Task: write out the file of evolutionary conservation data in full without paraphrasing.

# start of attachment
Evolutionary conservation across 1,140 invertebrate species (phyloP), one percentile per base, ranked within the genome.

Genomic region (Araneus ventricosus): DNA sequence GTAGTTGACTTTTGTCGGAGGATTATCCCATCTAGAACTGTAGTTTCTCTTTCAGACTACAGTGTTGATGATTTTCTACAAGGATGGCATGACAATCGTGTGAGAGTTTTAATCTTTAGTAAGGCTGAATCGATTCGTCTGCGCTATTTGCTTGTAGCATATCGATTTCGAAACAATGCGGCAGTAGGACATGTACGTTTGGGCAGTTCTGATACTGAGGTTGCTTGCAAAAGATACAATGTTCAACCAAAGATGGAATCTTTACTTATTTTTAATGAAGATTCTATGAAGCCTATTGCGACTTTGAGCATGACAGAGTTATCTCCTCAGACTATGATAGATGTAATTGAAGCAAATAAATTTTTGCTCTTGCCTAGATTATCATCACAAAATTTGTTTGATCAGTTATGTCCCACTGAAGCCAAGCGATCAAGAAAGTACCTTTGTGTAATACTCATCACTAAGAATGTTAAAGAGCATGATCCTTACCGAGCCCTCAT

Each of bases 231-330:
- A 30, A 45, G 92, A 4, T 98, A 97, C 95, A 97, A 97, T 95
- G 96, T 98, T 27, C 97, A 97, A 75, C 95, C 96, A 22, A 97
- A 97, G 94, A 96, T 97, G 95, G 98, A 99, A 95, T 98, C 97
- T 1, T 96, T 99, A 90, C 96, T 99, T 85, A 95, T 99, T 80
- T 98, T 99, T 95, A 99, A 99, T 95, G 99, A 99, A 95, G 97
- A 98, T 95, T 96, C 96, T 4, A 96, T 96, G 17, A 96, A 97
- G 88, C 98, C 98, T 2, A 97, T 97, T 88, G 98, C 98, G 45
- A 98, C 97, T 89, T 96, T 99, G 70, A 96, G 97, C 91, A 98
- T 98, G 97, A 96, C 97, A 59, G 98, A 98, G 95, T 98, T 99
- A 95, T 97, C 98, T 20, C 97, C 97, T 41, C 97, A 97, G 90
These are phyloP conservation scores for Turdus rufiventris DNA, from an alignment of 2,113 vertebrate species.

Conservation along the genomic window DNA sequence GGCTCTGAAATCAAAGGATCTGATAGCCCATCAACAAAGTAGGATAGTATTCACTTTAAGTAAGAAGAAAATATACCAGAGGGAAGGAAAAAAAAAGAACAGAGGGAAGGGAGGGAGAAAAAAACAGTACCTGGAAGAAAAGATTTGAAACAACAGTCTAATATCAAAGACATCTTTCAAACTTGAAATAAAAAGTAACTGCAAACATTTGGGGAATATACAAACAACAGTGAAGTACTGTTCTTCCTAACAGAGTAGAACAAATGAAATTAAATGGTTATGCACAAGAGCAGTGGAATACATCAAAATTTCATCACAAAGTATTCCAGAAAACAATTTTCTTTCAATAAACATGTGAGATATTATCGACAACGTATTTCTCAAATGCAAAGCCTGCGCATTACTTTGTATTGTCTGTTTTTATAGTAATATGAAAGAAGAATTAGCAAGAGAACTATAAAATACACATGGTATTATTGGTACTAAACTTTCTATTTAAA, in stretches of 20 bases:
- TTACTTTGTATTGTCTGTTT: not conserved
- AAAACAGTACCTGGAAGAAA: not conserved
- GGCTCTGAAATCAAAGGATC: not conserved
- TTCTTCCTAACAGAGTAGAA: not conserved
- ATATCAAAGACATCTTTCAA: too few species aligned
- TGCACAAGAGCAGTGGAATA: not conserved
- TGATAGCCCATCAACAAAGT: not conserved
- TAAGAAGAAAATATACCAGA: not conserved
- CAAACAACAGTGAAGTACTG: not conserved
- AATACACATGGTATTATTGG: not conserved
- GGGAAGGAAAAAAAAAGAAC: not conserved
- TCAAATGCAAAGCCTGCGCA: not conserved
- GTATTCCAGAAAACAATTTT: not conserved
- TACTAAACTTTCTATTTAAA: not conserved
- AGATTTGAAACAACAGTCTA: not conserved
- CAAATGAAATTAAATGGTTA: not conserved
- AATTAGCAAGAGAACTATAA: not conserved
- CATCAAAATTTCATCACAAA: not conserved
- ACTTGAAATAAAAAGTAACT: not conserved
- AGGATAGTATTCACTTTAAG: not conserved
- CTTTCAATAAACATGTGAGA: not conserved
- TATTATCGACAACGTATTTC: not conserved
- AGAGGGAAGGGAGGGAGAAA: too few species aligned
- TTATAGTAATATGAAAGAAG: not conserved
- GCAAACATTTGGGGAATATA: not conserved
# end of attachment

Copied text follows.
Evolutionary conservation across 1,140 invertebrate species (phyloP), one percentile per base, ranked within the genome.

Genomic region (Araneus ventricosus): DNA sequence GTAGTTGACTTTTGTCGGAGGATTATCCCATCTAGAACTGTAGTTTCTCTTTCAGACTACAGTGTTGATGATTTTCTACAAGGATGGCATGACAATCGTGTGAGAGTTTTAATCTTTAGTAAGGCTGAATCGATTCGTCTGCGCTATTTGCTTGTAGCATATCGATTTCGAAACAATGCGGCAGTAGGACATGTACGTTTGGGCAGTTCTGATACTGAGGTTGCTTGCAAAAGATACAATGTTCAACCAAAGATGGAATCTTTACTTATTTTTAATGAAGATTCTATGAAGCCTATTGCGACTTTGAGCATGACAGAGTTATCTCCTCAGACTATGATAGATGTAATTGAAGCAAATAAATTTTTGCTCTTGCCTAGATTATCATCACAAAATTTGTTTGATCAGTTATGTCCCACTGAAGCCAAGCGATCAAGAAAGTACCTTTGTGTAATACTCATCACTAAGAATGTTAAAGAGCATGATCCTTACCGAGCCCTCAT

Each of bases 231-330:
- A 30, A 45, G 92, A 4, T 98, A 97, C 95, A 97, A 97, T 95
- G 96, T 98, T 27, C 97, A 97, A 75, C 95, C 96, A 22, A 97
- A 97, G 94, A 96, T 97, G 95, G 98, A 99, A 95, T 98, C 97
- T 1, T 96, T 99, A 90, C 96, T 99, T 85, A 95, T 99, T 80
- T 98, T 99, T 95, A 99, A 99, T 95, G 99, A 99, A 95, G 97
- A 98, T 95, T 96, C 96, T 4, A 96, T 96, G 17, A 96, A 97
- G 88, C 98, C 98, T 2, A 97, T 97, T 88, G 98, C 98, G 45
- A 98, C 97, T 89, T 96, T 99, G 70, A 96, G 97, C 91, A 98
- T 98, G 97, A 96, C 97, A 59, G 98, A 98, G 95, T 98, T 99
- A 95, T 97, C 98, T 20, C 97, C 97, T 41, C 97, A 97, G 90
These are phyloP conservation scores for Turdus rufiventris DNA, from an alignment of 2,113 vertebrate species.

Conservation along the genomic window DNA sequence GGCTCTGAAATCAAAGGATCTGATAGCCCATCAACAAAGTAGGATAGTATTCACTTTAAGTAAGAAGAAAATATACCAGAGGGAAGGAAAAAAAAAGAACAGAGGGAAGGGAGGGAGAAAAAAACAGTACCTGGAAGAAAAGATTTGAAACAACAGTCTAATATCAAAGACATCTTTCAAACTTGAAATAAAAAGTAACTGCAAACATTTGGGGAATATACAAACAACAGTGAAGTACTGTTCTTCCTAACAGAGTAGAACAAATGAAATTAAATGGTTATGCACAAGAGCAGTGGAATACATCAAAATTTCATCACAAAGTATTCCAGAAAACAATTTTCTTTCAATAAACATGTGAGATATTATCGACAACGTATTTCTCAAATGCAAAGCCTGCGCATTACTTTGTATTGTCTGTTTTTATAGTAATATGAAAGAAGAATTAGCAAGAGAACTATAAAATACACATGGTATTATTGGTACTAAACTTTCTATTTAAA, in stretches of 20 bases:
- TTACTTTGTATTGTCTGTTT: not conserved
- AAAACAGTACCTGGAAGAAA: not conserved
- GGCTCTGAAATCAAAGGATC: not conserved
- TTCTTCCTAACAGAGTAGAA: not conserved
- ATATCAAAGACATCTTTCAA: too few species aligned
- TGCACAAGAGCAGTGGAATA: not conserved
- TGATAGCCCATCAACAAAGT: not conserved
- TAAGAAGAAAATATACCAGA: not conserved
- CAAACAACAGTGAAGTACTG: not conserved
- AATACACATGGTATTATTGG: not conserved
- GGGAAGGAAAAAAAAAGAAC: not conserved
- TCAAATGCAAAGCCTGCGCA: not conserved
- GTATTCCAGAAAACAATTTT: not conserved
- TACTAAACTTTCTATTTAAA: not conserved
- AGATTTGAAACAACAGTCTA: not conserved
- CAAATGAAATTAAATGGTTA: not conserved
- AATTAGCAAGAGAACTATAA: not conserved
- CATCAAAATTTCATCACAAA: not conserved
- ACTTGAAATAAAAAGTAACT: not conserved
- AGGATAGTATTCACTTTAAG: not conserved
- CTTTCAATAAACATGTGAGA: not conserved
- TATTATCGACAACGTATTTC: not conserved
- AGAGGGAAGGGAGGGAGAAA: too few species aligned
- TTATAGTAATATGAAAGAAG: not conserved
- GCAAACATTTGGGGAATATA: not conserved